People celebrate Valentine's Day in a number of different ways.
Some people have Single Awareness Day parties, and celebrate (or commiserate) being single. Some people do something romantic with a loved one. Some people drink alone and watch movies where Bette Davis runs down an innocent man in a stolen motorcar. Some people beat St. Valentine with clubs and then behead him. Some people don't consider it a holiday at all, and do nothing out of the ordinary. And some people blog.
Last year, I celebrated Valentine's Day by sharing a a heartwarming love story of a girl, a boy, supervillain, an incestuous cousin, a secret husband, amnesia, a love robot, deadly radiation, sleepwalking, more amnesia, and tragic death. I wasn't sure how to follow that up this year, and considered a number of stories: the time Lana Lang blackmailed Star Boy into being her boyfriend, the time the girls of the Legion of Superheroes decided to kill the boys (possibly as revenge for the time the girls all had crimson plague and the boys decided that they were unclean), or the time that Invisible Kid was revealed to be heterosexual and then immediately crushed to death by Validus, the time displaced and hideously mutated child of Saturn Girl and Lightning Lad. None of those stories seemed quite right, though, and then I remembered the perfect story for Valentine's Day, a story of unrequited love, sudden friendship, danger, mystery, and madness.
I give you:
"Lois Lane's Love Trap", from "Superman's Girlfriend Lois Lane" #52.
Our story opens with Lois Lane and Clark Kent getting off the train in a logging town in no specific state or country:
It's been several years since I was involved with a newspaper, but I don't really see why they need gender-specific viewpoints about a bank robbery. Shouldn't that be a little more straigtforward? "Guy walks into a bank to rob it, gets caught by the cops, and goes to jail" doesn't really seem that multifaceted to me, but I guess I'm wrong, because the trial opens with a shocking twist:
There are two Lois Lanes.
Just get back on the train, Clark. Do it now. Save yourself.
Blonde Lois is, as she said, a nurse at the local hospital, a simple country nurse harboring a dark secret:
She's in love with the Brawny Paper Towel man, and she's so crazy in love that she's begging for help from the mascot and reigning poster girl for love-crazed women: Lois Lane. And even though she's never managed to actually land her man, Lois wants to help, and decides to share her experience for the greater good:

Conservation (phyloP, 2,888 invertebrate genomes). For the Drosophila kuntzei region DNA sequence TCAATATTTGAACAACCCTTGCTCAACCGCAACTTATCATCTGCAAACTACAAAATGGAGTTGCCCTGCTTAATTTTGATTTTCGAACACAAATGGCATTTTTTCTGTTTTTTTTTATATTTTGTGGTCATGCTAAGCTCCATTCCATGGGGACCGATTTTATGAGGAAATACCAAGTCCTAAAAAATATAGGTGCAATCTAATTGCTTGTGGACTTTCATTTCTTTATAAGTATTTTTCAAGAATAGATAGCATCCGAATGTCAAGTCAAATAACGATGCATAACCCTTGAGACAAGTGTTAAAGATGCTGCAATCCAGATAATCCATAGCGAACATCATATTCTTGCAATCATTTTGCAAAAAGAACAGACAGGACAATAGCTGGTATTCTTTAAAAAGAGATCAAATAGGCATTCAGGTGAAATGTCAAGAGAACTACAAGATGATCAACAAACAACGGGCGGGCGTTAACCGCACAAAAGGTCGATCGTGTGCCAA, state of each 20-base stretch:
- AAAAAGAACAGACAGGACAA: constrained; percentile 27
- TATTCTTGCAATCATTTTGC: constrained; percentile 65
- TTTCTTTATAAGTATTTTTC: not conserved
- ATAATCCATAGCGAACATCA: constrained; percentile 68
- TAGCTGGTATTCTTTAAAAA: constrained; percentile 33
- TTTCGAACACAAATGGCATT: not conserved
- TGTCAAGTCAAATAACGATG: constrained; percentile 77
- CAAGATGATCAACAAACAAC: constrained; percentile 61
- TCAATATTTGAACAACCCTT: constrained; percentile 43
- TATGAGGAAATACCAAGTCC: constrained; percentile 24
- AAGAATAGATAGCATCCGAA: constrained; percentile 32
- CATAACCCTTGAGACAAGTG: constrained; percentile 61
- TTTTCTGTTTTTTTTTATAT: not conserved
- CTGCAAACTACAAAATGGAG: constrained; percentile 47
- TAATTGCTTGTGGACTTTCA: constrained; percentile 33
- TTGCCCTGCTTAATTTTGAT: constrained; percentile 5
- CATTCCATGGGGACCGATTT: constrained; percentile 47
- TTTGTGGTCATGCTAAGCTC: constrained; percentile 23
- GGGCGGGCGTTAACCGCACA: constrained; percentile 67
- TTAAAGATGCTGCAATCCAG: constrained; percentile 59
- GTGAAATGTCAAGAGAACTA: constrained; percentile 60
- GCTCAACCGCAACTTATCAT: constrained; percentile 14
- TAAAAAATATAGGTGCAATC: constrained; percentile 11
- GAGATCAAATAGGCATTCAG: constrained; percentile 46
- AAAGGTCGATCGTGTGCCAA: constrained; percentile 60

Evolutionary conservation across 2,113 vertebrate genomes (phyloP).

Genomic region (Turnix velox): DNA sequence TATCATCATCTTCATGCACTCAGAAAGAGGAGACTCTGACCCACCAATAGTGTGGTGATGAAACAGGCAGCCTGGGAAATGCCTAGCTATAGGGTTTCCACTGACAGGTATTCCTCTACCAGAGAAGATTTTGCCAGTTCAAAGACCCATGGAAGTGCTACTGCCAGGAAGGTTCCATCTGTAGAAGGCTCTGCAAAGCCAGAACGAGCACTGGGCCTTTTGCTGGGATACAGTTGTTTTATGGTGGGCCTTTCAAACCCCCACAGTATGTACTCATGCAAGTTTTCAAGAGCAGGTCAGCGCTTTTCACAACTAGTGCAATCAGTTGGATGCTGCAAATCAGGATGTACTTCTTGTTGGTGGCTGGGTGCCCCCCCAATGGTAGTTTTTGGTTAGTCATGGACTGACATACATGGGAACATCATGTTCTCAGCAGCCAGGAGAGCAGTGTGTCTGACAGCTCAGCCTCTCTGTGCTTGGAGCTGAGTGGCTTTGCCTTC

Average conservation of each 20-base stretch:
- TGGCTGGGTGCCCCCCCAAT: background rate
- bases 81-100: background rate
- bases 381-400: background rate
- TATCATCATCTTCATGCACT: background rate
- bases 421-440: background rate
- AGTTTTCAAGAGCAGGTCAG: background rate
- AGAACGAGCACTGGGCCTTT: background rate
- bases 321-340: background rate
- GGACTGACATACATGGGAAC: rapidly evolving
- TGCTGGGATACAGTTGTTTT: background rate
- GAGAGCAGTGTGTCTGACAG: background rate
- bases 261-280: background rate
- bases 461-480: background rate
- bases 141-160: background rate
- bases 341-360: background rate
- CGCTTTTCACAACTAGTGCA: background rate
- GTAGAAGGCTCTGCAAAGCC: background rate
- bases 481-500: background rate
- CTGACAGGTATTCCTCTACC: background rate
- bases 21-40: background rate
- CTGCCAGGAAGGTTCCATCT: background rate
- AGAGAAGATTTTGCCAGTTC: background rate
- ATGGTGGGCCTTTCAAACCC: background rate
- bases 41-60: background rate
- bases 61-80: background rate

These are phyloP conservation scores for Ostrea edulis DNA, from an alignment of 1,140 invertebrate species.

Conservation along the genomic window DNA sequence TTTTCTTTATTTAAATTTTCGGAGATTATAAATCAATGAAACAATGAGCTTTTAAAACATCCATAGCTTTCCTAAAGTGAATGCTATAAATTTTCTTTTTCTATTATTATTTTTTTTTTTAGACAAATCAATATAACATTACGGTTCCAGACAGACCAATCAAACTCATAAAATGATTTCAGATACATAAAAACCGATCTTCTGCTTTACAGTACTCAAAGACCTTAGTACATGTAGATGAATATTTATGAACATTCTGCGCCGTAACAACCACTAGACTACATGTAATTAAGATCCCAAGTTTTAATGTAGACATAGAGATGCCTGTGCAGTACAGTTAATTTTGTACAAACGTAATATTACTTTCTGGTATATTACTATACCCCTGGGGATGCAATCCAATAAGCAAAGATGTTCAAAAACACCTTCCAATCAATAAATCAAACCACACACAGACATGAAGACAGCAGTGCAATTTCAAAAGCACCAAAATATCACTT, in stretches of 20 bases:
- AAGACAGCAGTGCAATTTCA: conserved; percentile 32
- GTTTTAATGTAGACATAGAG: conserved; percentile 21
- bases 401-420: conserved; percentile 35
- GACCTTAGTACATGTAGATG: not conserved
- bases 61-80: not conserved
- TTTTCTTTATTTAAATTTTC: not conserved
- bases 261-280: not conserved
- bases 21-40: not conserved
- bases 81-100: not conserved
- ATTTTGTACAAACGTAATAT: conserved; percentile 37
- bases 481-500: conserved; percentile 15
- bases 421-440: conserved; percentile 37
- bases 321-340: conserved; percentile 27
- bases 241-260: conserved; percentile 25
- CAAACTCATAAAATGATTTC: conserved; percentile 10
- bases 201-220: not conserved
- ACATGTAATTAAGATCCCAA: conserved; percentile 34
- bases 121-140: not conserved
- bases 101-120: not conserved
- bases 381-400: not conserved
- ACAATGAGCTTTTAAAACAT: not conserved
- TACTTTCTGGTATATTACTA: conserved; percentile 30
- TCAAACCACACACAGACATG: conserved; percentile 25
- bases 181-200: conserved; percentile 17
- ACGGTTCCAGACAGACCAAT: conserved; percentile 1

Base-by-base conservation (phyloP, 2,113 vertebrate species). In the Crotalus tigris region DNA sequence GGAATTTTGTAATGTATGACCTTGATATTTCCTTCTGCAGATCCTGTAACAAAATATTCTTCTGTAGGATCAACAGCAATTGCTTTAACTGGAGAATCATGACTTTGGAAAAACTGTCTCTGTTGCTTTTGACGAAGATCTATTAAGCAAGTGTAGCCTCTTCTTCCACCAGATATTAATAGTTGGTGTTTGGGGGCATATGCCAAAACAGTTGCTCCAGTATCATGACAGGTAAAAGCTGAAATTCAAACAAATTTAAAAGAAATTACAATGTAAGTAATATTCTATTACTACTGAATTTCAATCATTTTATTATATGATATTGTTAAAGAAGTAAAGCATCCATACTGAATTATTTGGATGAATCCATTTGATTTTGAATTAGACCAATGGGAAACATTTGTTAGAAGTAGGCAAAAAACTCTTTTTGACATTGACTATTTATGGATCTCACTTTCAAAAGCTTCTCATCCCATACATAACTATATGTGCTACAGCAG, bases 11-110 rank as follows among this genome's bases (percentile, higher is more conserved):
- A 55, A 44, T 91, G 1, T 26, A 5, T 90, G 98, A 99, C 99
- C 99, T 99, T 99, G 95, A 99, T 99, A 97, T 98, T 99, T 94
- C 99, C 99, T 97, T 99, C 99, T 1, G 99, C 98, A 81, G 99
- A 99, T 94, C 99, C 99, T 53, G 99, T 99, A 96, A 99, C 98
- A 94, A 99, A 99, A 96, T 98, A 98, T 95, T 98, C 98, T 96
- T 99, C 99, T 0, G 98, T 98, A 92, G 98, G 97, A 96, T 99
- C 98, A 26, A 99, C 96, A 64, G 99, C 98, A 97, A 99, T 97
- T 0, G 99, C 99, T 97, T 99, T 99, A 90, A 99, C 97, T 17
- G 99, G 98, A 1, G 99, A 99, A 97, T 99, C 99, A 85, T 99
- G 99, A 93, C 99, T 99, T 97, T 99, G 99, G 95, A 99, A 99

And, because she is crazy and always picks the least logical course of action in any given situation, Lois immediately puts Blonde Lois' life in mortal peril by pushing her into a pool of quicksand:
Faster than you can say, "Brawny absorbs twice as much liquid as the leading paper towel!" Rafe springs into action:
but loses an entire day of work:
Great work, Lois and Blonde Lois. He's sure to love you when he's broke and homeless from loss of employment.
Undeterred by this disaster, Lois spirals further into madness, just like she eventually does in every issue of "Lois Lane". Inspiration hits her:
and immediately turns homicidal:
No, Blonde Lois, no. This is not a good plan AT ALL.
You cannot win a man's heart by sending him into anaphalactic shock.
That doesn't stop Crazy and Blonde Crazy from trying:
and they succeed in sending Rafe into respiratory distress:
but there's a tiny problem:
Thank God they decided to take him to the hospital rather than give him a tracheotomy with that axe. Unfortunately, he regains consciousness a little too quickly:
and, now that he knows she tried to murder him into loving her, Rafe tells Blonde Lois that he'll never love her. Heartbroken, Blonde Lois returns to her room in the nurses' quarters and reveals to Lois that there's a reason why they get along so well:
She's as crazy as regular Lois.
There's a difference between having an album full of photos of Superman, a well known public figure and celebrity, and secretly following a lumberjack through the woods to take photos of him without his knowledge before you destroy his livelihood and then poison him. One is fan worship, and one is a felony. Possibly two or three felonies.
Blonde Lois is ready to give up, but Lois isn't, and decides that their last chance is to corner Rafe at the town's cowboy masquerade hoedown. This annual tradition in their town (and only their town; I've never heard of a masked cowboy hoedown before, ever, anywhere) is marked by a second tradition: the names of all the men in town are placed in one barrel and the names of all the women in town in another. Then, a name is drawn out of each by a man who may be wearing a raccoon skin cap or who may have the most awesomely dyed mullet and pony in history:
and those two must dance together, in this case potentially to the death. Terrified of letting this doomed relationship die, Lois takes matters into her own hands:
and for the first time since this merry-go-round of feminine insanity started to spin, something goes right:
except for one small problem:
Rafe isn't Rafe.
Rafe decided that he loved Blonde Lois after all, but was (justifiably) afraid to dance with her after the ugly scene at the hospital, so Clark offers to help. We never find out why Clark was carrying around a fake beard, but really, did we expect things to make sense at this point in the story?
We know Lois, so we know better.
Once they sneak off to switch back, Rafe and Blonde Lois are together:
and Lois and Clark remain blissfully unaware of how close they came to accidentally ending up together:
They'll never know the truth, but we will.
The truth is that sometimes love, or in this case felony stalking and attempted murder, really does conquer all.
Happy Valentine's Day.